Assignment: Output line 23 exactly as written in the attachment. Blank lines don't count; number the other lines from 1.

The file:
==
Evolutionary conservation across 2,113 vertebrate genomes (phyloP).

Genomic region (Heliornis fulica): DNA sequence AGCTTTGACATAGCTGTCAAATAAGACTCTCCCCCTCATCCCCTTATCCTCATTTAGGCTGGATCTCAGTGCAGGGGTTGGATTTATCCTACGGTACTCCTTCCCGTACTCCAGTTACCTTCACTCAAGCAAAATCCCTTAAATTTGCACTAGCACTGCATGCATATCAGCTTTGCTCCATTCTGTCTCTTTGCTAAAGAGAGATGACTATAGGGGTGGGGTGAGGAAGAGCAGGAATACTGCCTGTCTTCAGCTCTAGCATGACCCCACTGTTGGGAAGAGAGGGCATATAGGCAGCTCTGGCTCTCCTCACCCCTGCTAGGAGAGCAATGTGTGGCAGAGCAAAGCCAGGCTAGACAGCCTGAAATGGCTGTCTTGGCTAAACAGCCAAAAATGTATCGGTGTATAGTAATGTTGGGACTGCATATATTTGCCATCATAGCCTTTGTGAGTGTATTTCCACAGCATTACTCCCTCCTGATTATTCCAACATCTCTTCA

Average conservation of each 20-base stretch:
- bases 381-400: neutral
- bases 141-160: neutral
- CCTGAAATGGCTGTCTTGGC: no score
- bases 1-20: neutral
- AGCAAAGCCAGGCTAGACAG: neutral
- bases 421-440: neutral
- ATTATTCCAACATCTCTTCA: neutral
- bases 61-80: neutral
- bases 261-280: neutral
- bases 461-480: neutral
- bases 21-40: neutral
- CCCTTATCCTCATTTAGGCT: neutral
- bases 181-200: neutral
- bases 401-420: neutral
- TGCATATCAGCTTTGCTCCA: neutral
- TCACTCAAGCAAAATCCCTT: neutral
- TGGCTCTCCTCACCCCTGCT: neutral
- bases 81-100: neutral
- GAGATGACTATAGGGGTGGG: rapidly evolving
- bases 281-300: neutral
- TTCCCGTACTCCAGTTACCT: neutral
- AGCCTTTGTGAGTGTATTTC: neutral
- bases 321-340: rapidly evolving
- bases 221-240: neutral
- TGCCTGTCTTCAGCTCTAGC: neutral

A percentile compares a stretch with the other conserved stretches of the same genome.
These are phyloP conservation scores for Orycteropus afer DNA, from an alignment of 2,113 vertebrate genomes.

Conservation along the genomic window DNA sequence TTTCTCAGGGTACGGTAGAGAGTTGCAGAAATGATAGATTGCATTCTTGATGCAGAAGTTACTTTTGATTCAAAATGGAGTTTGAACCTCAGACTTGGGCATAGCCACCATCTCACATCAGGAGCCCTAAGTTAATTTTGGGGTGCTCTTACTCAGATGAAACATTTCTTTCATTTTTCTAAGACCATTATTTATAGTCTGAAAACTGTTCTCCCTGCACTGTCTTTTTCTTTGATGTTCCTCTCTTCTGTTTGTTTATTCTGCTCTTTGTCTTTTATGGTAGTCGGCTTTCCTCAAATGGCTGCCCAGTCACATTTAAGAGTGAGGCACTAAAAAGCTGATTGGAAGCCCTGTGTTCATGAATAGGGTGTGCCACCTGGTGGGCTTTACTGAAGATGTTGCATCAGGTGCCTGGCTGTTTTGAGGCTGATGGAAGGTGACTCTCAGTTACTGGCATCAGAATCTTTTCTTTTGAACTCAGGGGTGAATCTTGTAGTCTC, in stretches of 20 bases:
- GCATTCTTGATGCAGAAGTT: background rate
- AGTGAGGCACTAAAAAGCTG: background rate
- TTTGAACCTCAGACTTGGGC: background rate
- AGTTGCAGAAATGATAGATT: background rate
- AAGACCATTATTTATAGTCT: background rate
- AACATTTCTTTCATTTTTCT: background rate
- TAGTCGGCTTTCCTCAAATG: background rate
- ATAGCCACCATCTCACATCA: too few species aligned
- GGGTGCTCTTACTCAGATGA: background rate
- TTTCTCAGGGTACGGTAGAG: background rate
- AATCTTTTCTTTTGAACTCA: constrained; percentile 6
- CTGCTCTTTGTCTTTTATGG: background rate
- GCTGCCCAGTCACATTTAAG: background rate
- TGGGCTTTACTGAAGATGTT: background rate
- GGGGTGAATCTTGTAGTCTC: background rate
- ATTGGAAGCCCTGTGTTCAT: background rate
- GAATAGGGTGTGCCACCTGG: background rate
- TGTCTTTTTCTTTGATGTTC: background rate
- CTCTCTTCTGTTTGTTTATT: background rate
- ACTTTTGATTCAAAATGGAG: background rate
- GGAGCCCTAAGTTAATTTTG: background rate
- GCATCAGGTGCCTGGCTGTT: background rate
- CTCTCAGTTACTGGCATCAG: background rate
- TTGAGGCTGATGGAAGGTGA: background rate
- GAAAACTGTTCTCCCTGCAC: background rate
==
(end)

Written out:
- bases 281-300: neutral